The U.S. Department of Energy will establish a research center at Ames National Lab in Iowa to find solutions to domestic shortages of rare earth metals and other critical materials for energy security. The $120 million Critical Materials Institute, will bring together for five years researchers from academia, four national laboratories, and the private sector.
The Critical Materials Institute will be one of the Energy Department’s Energy Innovation Hubs. The institute is expected to conduct studies leading to better use of currently accessible materials and eliminate the need for materials that are subject to supply disruptions. Many of the materials considered critical by the Energy Department are used to produce clean energy or increase energy efficiency, such as wind turbines, solar panels, electric vehicles, and energy-efficient lighting.
A 2011 Energy Department study on critical materials strategy reported that supply challenges for five rare earth metals — dysprosium, terbium, europium, neodymium, and yttrium (pictured right) — may affect clean energy technology deployment in the coming years. Critical Materials Institute aims to help find new sources of these materials, improve the economics of existing sources, accelerate material development and deployment, encourage more efficient use of these materials in manufacturing, and assess and address the life cycles of new materials.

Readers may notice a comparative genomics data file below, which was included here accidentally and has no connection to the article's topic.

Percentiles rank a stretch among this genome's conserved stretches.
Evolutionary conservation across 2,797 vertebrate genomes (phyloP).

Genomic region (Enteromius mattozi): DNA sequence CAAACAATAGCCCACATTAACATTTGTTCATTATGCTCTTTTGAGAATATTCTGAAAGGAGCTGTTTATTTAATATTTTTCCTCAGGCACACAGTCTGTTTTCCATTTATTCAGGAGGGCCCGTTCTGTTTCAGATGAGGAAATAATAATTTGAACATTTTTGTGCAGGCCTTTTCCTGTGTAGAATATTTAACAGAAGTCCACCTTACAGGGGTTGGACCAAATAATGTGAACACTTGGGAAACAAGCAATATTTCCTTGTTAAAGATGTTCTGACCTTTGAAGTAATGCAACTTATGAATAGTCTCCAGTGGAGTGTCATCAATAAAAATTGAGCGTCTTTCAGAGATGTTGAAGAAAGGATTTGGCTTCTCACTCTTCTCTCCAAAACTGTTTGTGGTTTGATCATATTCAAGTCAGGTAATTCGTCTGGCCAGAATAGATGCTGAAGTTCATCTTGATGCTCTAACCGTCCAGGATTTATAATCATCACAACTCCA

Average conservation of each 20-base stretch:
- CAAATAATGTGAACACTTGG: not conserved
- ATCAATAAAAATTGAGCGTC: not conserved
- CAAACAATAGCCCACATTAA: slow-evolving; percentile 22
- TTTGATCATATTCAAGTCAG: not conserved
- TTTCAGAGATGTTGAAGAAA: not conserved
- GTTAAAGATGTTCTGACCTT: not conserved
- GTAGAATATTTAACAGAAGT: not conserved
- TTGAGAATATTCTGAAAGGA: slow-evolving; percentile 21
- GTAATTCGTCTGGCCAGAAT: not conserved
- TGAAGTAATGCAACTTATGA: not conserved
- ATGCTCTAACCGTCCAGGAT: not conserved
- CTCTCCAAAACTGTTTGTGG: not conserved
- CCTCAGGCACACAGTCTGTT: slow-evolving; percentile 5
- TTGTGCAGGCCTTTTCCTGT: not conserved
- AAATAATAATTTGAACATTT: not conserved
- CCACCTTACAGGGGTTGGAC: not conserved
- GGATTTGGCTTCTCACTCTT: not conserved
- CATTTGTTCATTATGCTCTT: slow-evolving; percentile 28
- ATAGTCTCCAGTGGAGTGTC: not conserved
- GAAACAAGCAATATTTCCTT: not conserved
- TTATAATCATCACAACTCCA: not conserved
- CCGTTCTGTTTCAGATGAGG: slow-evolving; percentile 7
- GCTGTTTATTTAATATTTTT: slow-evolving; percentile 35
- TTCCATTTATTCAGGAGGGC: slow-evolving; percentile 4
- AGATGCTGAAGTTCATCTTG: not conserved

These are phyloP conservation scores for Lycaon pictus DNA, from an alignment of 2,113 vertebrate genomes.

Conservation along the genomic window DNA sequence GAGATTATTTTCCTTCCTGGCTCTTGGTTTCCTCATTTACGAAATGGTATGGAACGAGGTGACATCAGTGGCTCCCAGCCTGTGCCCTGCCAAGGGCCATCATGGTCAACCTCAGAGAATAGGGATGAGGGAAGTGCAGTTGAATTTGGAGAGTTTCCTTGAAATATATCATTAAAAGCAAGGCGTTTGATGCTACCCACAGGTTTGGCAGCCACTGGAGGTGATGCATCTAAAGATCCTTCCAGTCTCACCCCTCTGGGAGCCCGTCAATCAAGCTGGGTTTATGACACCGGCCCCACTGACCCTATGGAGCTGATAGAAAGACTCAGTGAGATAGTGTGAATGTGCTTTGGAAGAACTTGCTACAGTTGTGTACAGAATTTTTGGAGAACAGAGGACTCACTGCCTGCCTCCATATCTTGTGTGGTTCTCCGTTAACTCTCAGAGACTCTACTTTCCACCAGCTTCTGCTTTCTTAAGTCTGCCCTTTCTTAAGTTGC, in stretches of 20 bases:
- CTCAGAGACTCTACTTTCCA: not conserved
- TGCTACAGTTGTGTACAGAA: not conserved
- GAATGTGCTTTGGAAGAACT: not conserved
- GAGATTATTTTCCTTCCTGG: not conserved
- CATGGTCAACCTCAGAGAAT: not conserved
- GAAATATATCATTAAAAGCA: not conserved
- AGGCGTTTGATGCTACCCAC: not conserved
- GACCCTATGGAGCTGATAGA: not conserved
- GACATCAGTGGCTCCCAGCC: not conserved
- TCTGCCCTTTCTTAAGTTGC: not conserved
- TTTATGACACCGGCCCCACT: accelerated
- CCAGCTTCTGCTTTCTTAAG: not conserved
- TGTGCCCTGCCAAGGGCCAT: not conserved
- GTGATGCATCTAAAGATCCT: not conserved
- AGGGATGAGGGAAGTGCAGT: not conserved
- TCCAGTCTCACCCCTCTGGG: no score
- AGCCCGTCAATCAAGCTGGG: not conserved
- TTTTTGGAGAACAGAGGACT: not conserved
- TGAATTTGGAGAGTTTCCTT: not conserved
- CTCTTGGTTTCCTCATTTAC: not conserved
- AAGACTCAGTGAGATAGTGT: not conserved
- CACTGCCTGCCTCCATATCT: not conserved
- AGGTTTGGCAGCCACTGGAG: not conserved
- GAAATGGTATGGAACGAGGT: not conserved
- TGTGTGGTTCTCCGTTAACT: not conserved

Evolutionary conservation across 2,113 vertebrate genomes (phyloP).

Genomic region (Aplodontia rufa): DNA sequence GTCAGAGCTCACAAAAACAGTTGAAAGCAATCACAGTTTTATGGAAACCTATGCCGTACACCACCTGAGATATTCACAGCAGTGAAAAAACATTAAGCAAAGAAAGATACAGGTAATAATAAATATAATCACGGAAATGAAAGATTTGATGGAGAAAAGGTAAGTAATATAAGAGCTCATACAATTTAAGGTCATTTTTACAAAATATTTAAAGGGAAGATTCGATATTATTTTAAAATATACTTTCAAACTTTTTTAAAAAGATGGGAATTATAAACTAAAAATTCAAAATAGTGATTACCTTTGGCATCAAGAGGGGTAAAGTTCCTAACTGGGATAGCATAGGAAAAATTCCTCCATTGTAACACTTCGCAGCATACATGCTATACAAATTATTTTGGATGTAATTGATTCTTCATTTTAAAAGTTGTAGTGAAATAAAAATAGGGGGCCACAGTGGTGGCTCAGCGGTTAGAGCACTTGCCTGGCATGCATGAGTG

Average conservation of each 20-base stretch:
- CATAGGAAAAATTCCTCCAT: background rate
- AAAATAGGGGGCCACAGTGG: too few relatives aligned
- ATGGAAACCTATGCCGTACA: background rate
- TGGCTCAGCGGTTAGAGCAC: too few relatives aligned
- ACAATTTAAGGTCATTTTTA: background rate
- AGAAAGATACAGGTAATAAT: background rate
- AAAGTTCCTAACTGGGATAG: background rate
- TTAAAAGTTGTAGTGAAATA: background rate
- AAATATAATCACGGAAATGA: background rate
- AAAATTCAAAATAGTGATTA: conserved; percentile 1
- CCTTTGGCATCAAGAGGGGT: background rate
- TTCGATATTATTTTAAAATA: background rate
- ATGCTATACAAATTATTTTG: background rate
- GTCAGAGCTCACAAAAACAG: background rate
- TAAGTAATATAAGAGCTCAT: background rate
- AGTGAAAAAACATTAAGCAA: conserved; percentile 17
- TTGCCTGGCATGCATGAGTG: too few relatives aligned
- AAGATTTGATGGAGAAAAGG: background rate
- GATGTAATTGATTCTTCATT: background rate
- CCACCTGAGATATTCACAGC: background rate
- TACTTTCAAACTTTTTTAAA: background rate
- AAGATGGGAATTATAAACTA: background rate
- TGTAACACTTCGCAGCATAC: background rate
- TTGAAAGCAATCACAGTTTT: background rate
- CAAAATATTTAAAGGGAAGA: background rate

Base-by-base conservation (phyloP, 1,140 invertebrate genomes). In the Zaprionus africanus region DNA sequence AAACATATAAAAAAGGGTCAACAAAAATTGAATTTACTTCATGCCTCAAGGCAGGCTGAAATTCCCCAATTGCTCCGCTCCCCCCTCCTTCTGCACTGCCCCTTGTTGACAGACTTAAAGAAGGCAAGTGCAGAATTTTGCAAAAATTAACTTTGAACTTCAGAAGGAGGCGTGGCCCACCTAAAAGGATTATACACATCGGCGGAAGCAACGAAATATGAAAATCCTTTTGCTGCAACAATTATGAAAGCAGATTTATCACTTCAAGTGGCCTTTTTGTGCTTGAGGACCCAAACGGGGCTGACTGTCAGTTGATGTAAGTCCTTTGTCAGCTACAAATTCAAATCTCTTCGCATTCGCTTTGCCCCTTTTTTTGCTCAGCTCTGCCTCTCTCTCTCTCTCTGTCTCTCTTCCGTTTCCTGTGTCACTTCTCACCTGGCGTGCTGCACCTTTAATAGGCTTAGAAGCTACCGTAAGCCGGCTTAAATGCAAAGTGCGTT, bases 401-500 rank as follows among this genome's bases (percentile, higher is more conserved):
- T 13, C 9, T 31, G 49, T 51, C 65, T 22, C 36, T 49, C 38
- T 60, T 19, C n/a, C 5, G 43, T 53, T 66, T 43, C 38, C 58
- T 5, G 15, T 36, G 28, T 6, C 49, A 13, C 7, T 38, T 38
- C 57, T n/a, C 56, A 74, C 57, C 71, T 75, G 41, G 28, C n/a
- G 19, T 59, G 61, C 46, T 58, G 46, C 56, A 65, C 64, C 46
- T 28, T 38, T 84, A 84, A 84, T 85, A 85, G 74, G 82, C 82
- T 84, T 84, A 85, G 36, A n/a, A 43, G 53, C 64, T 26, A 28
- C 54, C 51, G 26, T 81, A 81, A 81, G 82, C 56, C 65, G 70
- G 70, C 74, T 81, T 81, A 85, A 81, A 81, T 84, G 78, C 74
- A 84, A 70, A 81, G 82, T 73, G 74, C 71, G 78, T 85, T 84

Alex King, director of the Ames Lab, will also serve as director Critical Materials Institute. Ames Lab was selected to lead the institute following an open competition and recommendatons by outside reviewers.
Industry partners of the Critical Materials Institute to help advance its technologies include General Electric, OLI Systems Inc., SpinTek Filtration Inc., Advanced Recovery, Cytec Inc., Molycorp Inc., and Simbol Materials. University and research partners include Brown University, Colorado School of Mines, Purdue University, Rutgers University, University of California-Davis, Iowa State University, and Florida Industrial and Phosphate Research Institute.
Other national labs taking part in Critical Materials Institute include Idaho National Laboratory, Lawrence Livermore National Laboratory, and Oak Ridge National Laboratory.
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